Lessons for Your Website from What Not to Wear
We’re doing a lot of website makeovers this month, so I thought we’d see how website makeovers compare with other kinds of makeovers. What better place to start than with TLC TV’s What Not to Wear, a program that has been making people over for nearly a decade?
If you’re unfamiliar with the program, here’s how it works: a pair of New York fashion experts (Stacey and Clinton) throw away all of their victim’s clothing, leaving him or her only enough to take on a New York shopping trip. They put the hapless soul up in a hotel in NYC, give them $5,000 to spend on clothes, and redo their hair and makeup as well.
We don’t take our clients to New York or give them money for shopping. On the other hand, we don’t throw away their clothes, either.
Apart from these obvious dissimilarities, does a web site makeover have anything in common with a What Not to Wear makeover?
- Stacy and Clinton take into account their victim’s preferences. Stacy and Clinton can be very harsh about the “before” wardrobe, saying things like, “Were you mauled by wild animals?” and, “Where did you get this — the stripper store?” However, they choose new gear that respects the victim’s preferences: people who love wild prints get wild prints and people who hate high heels get low heels. When you get a website makeover, you should get to keep the things you love about your current website. We’re working right now on a site whose owner wants a new website that still maintains a playful look, and she’s going to get a playful website.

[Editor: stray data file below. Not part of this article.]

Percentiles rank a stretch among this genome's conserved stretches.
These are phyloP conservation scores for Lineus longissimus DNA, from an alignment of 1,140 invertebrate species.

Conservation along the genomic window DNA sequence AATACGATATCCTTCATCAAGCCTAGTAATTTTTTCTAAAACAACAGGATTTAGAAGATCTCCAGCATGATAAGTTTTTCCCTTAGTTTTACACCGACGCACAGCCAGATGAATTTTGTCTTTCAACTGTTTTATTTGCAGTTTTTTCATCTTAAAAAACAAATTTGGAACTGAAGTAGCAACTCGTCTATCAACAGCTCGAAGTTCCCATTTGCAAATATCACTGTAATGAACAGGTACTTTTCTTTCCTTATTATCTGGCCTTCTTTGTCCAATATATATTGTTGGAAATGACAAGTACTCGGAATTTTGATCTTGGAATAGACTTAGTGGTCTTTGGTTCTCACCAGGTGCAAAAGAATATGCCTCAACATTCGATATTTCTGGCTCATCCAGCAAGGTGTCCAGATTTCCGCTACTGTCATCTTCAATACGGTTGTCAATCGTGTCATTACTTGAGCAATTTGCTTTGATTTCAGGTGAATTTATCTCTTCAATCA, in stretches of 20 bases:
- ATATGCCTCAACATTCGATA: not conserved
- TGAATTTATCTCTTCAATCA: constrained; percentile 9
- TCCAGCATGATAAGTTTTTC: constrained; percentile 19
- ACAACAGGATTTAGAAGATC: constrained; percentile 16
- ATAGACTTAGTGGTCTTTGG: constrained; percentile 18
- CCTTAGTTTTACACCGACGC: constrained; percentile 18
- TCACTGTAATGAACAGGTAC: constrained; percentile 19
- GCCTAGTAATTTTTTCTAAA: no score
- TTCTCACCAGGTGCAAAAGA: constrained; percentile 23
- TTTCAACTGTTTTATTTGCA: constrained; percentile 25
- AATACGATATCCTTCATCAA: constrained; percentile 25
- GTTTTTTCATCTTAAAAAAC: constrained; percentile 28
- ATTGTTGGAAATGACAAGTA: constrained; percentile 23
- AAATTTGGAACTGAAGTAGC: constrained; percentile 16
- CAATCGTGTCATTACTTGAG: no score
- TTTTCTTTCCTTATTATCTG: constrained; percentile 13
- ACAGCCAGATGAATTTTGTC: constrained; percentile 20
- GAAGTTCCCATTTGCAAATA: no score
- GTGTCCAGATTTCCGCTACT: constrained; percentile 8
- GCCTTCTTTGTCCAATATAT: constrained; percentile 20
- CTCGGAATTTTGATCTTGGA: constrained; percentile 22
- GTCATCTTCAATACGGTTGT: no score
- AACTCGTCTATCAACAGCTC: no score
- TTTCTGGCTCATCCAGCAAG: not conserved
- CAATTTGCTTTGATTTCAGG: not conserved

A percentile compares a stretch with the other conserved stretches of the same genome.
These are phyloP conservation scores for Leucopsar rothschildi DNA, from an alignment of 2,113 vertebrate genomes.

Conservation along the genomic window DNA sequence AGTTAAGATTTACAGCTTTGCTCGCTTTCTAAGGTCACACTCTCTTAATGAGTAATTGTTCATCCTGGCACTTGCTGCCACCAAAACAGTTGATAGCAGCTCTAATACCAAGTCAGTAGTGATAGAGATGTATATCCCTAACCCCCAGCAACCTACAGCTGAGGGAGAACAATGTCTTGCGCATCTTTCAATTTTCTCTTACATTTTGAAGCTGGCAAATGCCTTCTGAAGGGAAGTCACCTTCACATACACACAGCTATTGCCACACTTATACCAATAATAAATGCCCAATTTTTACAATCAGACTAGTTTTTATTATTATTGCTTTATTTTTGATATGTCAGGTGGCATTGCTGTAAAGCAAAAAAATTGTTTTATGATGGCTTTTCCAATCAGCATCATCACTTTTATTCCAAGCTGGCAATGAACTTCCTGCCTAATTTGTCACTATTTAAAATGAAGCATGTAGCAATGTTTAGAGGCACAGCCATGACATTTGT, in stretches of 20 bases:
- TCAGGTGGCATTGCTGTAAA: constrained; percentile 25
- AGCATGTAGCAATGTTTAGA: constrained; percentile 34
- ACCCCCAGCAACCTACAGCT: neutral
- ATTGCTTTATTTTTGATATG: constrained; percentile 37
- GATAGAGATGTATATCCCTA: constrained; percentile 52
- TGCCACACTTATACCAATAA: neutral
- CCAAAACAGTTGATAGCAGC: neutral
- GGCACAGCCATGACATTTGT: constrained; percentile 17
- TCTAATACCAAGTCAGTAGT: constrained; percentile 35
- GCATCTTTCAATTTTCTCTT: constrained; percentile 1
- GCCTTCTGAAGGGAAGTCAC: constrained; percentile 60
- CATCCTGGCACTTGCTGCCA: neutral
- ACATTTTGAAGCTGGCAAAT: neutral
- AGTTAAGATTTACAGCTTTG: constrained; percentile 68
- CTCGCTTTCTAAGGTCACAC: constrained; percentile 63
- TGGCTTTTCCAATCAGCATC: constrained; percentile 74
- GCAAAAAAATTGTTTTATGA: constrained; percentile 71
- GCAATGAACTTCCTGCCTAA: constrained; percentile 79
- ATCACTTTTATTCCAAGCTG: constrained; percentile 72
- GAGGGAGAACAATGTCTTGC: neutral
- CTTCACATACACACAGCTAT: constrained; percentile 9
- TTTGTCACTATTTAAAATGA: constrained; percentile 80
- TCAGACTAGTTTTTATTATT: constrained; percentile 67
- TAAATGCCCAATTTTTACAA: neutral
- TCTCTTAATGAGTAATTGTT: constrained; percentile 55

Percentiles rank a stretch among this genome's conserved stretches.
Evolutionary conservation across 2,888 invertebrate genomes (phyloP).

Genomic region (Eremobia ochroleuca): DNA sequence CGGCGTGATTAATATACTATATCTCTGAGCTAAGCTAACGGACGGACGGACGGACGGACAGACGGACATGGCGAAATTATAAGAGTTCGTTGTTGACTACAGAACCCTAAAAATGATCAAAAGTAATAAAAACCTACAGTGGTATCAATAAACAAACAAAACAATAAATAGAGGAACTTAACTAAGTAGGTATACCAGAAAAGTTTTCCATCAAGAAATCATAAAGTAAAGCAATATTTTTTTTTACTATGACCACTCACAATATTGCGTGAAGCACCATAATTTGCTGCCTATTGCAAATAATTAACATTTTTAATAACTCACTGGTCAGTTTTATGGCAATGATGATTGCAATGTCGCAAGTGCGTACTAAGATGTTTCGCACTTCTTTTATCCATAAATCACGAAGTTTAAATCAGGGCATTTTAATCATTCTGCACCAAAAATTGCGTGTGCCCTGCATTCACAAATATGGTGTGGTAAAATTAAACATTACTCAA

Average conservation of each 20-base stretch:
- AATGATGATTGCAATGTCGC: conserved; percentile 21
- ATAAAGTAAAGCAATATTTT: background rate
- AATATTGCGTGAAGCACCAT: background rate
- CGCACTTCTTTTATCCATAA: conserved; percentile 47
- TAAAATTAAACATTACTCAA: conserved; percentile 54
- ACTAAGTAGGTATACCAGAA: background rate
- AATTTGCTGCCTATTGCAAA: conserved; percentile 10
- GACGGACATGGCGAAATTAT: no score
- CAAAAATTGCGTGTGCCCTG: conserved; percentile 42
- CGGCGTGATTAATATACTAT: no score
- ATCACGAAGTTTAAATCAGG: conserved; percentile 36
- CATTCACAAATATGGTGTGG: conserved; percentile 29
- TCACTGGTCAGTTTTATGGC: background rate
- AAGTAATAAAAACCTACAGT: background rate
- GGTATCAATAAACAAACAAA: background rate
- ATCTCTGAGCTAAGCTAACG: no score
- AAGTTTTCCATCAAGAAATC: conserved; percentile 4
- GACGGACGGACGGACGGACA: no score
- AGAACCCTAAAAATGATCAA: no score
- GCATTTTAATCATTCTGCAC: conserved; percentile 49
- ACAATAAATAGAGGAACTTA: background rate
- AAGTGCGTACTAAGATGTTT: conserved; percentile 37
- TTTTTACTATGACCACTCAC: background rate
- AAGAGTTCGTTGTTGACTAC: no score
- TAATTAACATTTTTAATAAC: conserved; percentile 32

- Stacy and Clinton are big on appropriateness. They often chastise their subjects, saying, “Does this outfit belong in a courtroom?” or “No mom should wear a skirt this short!” We see a lot of websites that look a little shady or amateurish — and the company they represent turns out to be a major player in their space. If we’re astonished to learn that, you know their visitors aren’t getting an accurate idea of the organization. When you get a website makeover, you should make sure that your new design and content show the quality and stature of your company.
- Stacy and Clinton pay attention to what their victims’ clothes are communicating. Sometimes a subject will protest that she likes her style — till Stacy and Clinton ask what kind of guy asks her out or how the people at work react to her clothing. A show about personal makeovers may seem to be about vanity, but often the result of the makeover is greater respect from other people and greater self confidence.
“Victims” is probably the wrong word. They might get some harsh insight into what they ought not to wear, but the subjects of the program end up feeling happier with their new looks.
The website makeovers we’re doing right now will result in websites that look a lot different from the way they looked when we started. We think they’ll also result in websites that represent their owners in a much more positive light.
Does your website need a makeover? Call Julianne at 479.966.9761. We’ll be happy to give you a free site analysis. We’re more diplomatic than Stacy and Clinton, but the transformations can be impressive.